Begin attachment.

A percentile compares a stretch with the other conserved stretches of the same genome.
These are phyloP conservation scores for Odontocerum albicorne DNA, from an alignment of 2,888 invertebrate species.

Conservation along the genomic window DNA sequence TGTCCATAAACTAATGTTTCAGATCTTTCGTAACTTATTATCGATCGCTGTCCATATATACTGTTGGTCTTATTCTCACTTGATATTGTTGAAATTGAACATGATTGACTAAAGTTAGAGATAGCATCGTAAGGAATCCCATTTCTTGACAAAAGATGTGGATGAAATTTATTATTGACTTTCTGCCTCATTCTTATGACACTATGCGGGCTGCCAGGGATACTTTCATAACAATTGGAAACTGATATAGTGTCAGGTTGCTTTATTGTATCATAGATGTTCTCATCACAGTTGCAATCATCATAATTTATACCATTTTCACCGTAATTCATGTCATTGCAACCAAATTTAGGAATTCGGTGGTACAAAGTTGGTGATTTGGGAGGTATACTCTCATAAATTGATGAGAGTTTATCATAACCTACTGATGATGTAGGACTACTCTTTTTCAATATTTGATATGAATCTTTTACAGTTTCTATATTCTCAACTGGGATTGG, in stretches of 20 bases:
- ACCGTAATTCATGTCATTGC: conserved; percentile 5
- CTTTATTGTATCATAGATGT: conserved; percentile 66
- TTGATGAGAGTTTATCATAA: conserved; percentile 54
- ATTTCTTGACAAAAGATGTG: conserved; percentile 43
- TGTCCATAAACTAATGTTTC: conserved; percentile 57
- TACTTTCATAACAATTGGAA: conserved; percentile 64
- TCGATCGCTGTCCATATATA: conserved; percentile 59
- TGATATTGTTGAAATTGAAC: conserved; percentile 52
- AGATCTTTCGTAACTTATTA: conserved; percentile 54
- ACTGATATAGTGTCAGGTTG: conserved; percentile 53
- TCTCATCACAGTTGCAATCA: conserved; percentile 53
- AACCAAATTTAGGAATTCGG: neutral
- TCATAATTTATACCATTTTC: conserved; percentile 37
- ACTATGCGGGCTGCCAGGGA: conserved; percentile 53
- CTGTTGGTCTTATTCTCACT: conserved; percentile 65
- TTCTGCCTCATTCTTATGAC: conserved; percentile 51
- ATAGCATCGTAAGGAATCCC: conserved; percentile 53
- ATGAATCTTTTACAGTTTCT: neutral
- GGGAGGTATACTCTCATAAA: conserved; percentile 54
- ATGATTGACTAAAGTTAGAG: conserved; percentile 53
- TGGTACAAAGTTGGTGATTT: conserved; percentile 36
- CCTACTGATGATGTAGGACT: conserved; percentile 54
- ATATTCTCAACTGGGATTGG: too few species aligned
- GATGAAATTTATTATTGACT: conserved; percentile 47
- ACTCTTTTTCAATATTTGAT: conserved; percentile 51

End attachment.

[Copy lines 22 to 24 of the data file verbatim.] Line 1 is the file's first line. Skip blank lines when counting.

- GGGAGGTATACTCTCATAAA: conserved; percentile 54
- ATGATTGACTAAAGTTAGAG: conserved; percentile 53
- TGGTACAAAGTTGGTGATTT: conserved; percentile 36